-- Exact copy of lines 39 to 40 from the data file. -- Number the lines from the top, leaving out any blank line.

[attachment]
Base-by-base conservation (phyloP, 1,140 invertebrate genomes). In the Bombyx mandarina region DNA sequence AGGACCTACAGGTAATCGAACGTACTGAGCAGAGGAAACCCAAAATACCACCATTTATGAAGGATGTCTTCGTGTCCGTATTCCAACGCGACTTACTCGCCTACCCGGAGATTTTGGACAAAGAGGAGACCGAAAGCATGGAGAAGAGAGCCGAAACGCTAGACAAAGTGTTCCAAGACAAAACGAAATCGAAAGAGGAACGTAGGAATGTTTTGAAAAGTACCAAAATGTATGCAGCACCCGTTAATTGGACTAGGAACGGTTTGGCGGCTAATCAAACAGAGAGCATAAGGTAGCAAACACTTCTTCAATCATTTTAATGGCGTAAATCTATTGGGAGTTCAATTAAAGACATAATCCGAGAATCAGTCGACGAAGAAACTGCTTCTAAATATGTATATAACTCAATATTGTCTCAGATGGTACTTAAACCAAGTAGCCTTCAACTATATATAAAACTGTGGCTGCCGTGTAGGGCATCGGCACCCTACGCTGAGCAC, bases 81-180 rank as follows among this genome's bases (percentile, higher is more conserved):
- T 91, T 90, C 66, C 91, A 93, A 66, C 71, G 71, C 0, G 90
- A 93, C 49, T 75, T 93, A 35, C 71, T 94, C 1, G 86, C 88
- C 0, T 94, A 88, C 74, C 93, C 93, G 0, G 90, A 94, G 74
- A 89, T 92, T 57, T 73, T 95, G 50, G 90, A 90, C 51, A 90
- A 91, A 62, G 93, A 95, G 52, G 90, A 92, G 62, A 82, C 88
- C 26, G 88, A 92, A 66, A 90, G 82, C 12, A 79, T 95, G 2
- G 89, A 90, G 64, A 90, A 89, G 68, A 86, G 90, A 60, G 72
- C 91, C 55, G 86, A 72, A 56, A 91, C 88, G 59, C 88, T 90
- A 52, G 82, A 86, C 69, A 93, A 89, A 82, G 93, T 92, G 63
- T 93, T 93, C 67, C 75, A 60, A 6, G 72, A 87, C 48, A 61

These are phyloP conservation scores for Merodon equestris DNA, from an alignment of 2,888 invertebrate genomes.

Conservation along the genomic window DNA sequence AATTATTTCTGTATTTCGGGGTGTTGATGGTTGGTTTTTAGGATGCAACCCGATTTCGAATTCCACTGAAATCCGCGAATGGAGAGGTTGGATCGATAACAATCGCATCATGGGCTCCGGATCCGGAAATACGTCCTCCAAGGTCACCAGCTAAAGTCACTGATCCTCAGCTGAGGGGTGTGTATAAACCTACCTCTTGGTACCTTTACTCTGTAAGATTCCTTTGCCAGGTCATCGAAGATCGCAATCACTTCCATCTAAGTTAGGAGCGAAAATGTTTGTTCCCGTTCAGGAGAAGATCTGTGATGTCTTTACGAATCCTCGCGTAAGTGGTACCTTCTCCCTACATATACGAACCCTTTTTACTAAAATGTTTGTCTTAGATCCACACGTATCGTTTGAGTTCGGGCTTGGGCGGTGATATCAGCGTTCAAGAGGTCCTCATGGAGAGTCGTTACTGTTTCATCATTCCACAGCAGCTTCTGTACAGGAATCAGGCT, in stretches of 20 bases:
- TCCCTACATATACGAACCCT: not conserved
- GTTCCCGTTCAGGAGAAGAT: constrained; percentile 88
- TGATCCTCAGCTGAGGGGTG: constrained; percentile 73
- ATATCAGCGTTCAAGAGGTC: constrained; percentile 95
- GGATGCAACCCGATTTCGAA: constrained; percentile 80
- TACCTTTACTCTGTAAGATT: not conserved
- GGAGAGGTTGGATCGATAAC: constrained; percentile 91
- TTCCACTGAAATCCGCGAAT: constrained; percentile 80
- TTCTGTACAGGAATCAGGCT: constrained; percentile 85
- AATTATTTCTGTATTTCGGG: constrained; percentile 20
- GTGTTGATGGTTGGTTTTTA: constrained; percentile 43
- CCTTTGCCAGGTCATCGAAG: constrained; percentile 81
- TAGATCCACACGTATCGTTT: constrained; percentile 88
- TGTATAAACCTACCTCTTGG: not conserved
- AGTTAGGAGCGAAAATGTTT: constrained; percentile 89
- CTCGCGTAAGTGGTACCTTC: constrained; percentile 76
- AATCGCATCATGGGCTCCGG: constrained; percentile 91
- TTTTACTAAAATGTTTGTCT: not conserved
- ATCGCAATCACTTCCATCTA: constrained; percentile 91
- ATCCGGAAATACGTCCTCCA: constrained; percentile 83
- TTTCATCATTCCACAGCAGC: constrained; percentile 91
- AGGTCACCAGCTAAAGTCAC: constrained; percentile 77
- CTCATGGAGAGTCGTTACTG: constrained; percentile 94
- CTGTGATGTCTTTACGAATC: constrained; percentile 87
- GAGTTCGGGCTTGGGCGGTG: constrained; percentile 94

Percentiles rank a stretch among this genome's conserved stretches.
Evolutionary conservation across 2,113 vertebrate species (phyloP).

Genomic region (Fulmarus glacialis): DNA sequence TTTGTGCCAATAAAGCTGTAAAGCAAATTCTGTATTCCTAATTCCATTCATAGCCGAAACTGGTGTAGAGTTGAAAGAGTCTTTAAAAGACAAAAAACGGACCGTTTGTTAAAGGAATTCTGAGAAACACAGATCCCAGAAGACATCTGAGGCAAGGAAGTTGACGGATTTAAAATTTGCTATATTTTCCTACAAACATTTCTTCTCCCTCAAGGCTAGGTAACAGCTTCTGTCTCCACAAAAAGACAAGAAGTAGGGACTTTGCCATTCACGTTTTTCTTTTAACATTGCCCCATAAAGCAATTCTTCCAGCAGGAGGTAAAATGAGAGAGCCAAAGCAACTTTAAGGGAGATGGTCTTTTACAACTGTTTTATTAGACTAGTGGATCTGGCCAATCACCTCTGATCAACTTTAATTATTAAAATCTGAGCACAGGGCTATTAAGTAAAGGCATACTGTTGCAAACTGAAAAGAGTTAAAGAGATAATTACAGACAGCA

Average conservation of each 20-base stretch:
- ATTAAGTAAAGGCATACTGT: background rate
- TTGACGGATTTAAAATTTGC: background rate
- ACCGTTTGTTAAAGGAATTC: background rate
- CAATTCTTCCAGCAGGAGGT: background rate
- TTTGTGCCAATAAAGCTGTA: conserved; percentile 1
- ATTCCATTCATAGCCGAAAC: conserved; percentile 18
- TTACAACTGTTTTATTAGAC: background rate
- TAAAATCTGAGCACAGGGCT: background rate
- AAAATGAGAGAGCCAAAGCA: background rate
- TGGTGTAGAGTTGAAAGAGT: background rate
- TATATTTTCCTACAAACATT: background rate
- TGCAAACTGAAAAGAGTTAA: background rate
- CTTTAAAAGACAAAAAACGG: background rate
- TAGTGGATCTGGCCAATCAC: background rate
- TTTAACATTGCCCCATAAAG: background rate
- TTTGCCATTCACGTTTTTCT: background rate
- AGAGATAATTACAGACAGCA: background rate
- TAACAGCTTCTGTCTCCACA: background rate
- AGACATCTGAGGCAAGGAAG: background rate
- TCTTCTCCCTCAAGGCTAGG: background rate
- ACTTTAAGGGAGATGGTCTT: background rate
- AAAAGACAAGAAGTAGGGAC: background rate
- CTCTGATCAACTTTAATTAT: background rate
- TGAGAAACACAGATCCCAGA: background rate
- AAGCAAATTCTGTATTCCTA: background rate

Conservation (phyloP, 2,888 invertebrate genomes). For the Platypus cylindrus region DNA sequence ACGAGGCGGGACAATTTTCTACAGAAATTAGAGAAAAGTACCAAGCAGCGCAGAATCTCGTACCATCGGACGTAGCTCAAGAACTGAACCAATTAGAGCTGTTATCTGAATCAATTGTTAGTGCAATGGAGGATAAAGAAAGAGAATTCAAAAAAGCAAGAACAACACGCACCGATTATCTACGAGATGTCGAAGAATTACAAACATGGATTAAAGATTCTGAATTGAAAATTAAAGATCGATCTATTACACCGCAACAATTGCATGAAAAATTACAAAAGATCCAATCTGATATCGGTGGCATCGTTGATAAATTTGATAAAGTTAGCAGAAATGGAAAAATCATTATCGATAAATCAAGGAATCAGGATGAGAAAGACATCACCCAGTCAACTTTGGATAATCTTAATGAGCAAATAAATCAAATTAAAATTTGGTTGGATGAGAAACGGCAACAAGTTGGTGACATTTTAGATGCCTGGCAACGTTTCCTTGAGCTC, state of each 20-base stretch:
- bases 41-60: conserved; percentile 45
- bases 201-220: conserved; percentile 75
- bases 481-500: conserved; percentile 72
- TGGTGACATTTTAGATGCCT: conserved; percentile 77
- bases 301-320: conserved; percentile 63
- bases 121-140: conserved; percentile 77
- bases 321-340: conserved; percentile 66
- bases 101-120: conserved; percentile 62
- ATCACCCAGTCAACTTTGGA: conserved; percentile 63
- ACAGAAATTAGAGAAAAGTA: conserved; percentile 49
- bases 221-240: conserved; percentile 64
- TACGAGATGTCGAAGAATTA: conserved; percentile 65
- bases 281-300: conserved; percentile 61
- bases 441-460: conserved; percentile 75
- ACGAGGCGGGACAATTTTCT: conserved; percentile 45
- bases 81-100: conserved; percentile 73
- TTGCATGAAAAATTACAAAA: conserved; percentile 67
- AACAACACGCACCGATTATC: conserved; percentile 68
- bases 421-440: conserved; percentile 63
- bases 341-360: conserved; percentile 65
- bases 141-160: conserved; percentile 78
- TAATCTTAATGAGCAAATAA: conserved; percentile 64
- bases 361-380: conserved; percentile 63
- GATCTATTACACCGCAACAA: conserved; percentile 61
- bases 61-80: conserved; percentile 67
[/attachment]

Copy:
Percentiles rank a stretch among this genome's conserved stretches.
Evolutionary conservation across 2,113 vertebrate species (phyloP).